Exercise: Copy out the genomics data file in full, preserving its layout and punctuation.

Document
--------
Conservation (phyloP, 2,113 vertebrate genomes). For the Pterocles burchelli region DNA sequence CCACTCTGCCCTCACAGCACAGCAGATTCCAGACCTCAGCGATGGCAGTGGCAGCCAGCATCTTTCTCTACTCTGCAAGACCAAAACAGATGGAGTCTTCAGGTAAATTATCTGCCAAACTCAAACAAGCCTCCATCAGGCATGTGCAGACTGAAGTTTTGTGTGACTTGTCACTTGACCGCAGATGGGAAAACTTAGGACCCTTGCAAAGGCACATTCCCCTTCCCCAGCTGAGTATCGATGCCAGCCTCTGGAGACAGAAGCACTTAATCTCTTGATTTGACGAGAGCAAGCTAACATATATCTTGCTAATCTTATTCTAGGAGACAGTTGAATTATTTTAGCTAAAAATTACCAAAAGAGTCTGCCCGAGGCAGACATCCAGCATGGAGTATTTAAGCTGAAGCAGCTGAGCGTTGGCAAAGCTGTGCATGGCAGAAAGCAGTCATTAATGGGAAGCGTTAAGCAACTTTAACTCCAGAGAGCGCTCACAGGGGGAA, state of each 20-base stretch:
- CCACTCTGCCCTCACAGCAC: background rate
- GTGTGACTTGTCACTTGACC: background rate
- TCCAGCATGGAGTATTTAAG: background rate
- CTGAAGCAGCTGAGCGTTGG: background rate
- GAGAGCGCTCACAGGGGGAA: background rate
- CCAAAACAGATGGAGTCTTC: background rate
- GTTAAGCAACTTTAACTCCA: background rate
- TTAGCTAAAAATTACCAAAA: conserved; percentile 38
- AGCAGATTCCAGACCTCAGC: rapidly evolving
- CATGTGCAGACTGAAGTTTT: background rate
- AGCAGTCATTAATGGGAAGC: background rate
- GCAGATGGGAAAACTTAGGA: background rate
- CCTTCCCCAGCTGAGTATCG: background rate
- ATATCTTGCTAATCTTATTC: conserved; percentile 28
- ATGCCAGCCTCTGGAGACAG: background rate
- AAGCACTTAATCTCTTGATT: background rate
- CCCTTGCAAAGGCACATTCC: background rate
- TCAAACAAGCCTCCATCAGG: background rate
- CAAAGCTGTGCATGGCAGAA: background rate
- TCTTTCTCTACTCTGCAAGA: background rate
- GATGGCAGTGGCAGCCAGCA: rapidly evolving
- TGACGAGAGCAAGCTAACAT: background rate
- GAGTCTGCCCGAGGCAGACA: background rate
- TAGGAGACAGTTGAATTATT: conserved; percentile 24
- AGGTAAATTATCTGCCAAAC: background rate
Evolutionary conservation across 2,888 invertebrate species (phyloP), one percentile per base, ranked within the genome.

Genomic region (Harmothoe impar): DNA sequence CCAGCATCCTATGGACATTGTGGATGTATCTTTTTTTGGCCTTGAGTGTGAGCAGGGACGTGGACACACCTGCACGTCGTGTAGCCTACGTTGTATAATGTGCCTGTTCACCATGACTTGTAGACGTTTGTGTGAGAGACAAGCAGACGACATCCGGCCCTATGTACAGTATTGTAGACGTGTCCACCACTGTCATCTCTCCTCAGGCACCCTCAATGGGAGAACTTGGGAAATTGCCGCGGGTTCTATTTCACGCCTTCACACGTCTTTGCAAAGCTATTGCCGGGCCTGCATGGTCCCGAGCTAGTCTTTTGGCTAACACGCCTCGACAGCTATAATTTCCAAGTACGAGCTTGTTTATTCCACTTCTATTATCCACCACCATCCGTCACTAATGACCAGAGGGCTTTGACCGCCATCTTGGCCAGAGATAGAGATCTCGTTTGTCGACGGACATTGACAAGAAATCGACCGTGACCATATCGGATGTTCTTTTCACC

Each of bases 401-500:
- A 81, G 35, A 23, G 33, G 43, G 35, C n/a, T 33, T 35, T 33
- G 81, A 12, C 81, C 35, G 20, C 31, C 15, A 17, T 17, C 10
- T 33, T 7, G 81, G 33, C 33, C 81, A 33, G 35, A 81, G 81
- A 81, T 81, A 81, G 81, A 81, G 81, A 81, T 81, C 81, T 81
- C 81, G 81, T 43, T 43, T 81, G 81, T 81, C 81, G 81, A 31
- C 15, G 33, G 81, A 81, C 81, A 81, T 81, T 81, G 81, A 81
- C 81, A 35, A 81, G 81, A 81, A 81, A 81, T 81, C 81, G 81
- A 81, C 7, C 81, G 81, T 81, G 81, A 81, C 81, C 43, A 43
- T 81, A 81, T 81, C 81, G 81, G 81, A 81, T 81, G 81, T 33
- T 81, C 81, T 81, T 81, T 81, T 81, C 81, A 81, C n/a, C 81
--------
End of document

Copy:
Conservation (phyloP, 2,113 vertebrate genomes). For the Pterocles burchelli region DNA sequence CCACTCTGCCCTCACAGCACAGCAGATTCCAGACCTCAGCGATGGCAGTGGCAGCCAGCATCTTTCTCTACTCTGCAAGACCAAAACAGATGGAGTCTTCAGGTAAATTATCTGCCAAACTCAAACAAGCCTCCATCAGGCATGTGCAGACTGAAGTTTTGTGTGACTTGTCACTTGACCGCAGATGGGAAAACTTAGGACCCTTGCAAAGGCACATTCCCCTTCCCCAGCTGAGTATCGATGCCAGCCTCTGGAGACAGAAGCACTTAATCTCTTGATTTGACGAGAGCAAGCTAACATATATCTTGCTAATCTTATTCTAGGAGACAGTTGAATTATTTTAGCTAAAAATTACCAAAAGAGTCTGCCCGAGGCAGACATCCAGCATGGAGTATTTAAGCTGAAGCAGCTGAGCGTTGGCAAAGCTGTGCATGGCAGAAAGCAGTCATTAATGGGAAGCGTTAAGCAACTTTAACTCCAGAGAGCGCTCACAGGGGGAA, state of each 20-base stretch:
- CCACTCTGCCCTCACAGCAC: background rate
- GTGTGACTTGTCACTTGACC: background rate
- TCCAGCATGGAGTATTTAAG: background rate
- CTGAAGCAGCTGAGCGTTGG: background rate
- GAGAGCGCTCACAGGGGGAA: background rate
- CCAAAACAGATGGAGTCTTC: background rate
- GTTAAGCAACTTTAACTCCA: background rate
- TTAGCTAAAAATTACCAAAA: conserved; percentile 38
- AGCAGATTCCAGACCTCAGC: rapidly evolving
- CATGTGCAGACTGAAGTTTT: background rate
- AGCAGTCATTAATGGGAAGC: background rate
- GCAGATGGGAAAACTTAGGA: background rate
- CCTTCCCCAGCTGAGTATCG: background rate
- ATATCTTGCTAATCTTATTC: conserved; percentile 28
- ATGCCAGCCTCTGGAGACAG: background rate
- AAGCACTTAATCTCTTGATT: background rate
- CCCTTGCAAAGGCACATTCC: background rate
- TCAAACAAGCCTCCATCAGG: background rate
- CAAAGCTGTGCATGGCAGAA: background rate
- TCTTTCTCTACTCTGCAAGA: background rate
- GATGGCAGTGGCAGCCAGCA: rapidly evolving
- TGACGAGAGCAAGCTAACAT: background rate
- GAGTCTGCCCGAGGCAGACA: background rate
- TAGGAGACAGTTGAATTATT: conserved; percentile 24
- AGGTAAATTATCTGCCAAAC: background rate
Evolutionary conservation across 2,888 invertebrate species (phyloP), one percentile per base, ranked within the genome.

Genomic region (Harmothoe impar): DNA sequence CCAGCATCCTATGGACATTGTGGATGTATCTTTTTTTGGCCTTGAGTGTGAGCAGGGACGTGGACACACCTGCACGTCGTGTAGCCTACGTTGTATAATGTGCCTGTTCACCATGACTTGTAGACGTTTGTGTGAGAGACAAGCAGACGACATCCGGCCCTATGTACAGTATTGTAGACGTGTCCACCACTGTCATCTCTCCTCAGGCACCCTCAATGGGAGAACTTGGGAAATTGCCGCGGGTTCTATTTCACGCCTTCACACGTCTTTGCAAAGCTATTGCCGGGCCTGCATGGTCCCGAGCTAGTCTTTTGGCTAACACGCCTCGACAGCTATAATTTCCAAGTACGAGCTTGTTTATTCCACTTCTATTATCCACCACCATCCGTCACTAATGACCAGAGGGCTTTGACCGCCATCTTGGCCAGAGATAGAGATCTCGTTTGTCGACGGACATTGACAAGAAATCGACCGTGACCATATCGGATGTTCTTTTCACC

Each of bases 401-500:
- A 81, G 35, A 23, G 33, G 43, G 35, C n/a, T 33, T 35, T 33
- G 81, A 12, C 81, C 35, G 20, C 31, C 15, A 17, T 17, C 10
- T 33, T 7, G 81, G 33, C 33, C 81, A 33, G 35, A 81, G 81
- A 81, T 81, A 81, G 81, A 81, G 81, A 81, T 81, C 81, T 81
- C 81, G 81, T 43, T 43, T 81, G 81, T 81, C 81, G 81, A 31
- C 15, G 33, G 81, A 81, C 81, A 81, T 81, T 81, G 81, A 81
- C 81, A 35, A 81, G 81, A 81, A 81, A 81, T 81, C 81, G 81
- A 81, C 7, C 81, G 81, T 81, G 81, A 81, C 81, C 43, A 43
- T 81, A 81, T 81, C 81, G 81, G 81, A 81, T 81, G 81, T 33
- T 81, C 81, T 81, T 81, T 81, T 81, C 81, A 81, C n/a, C 81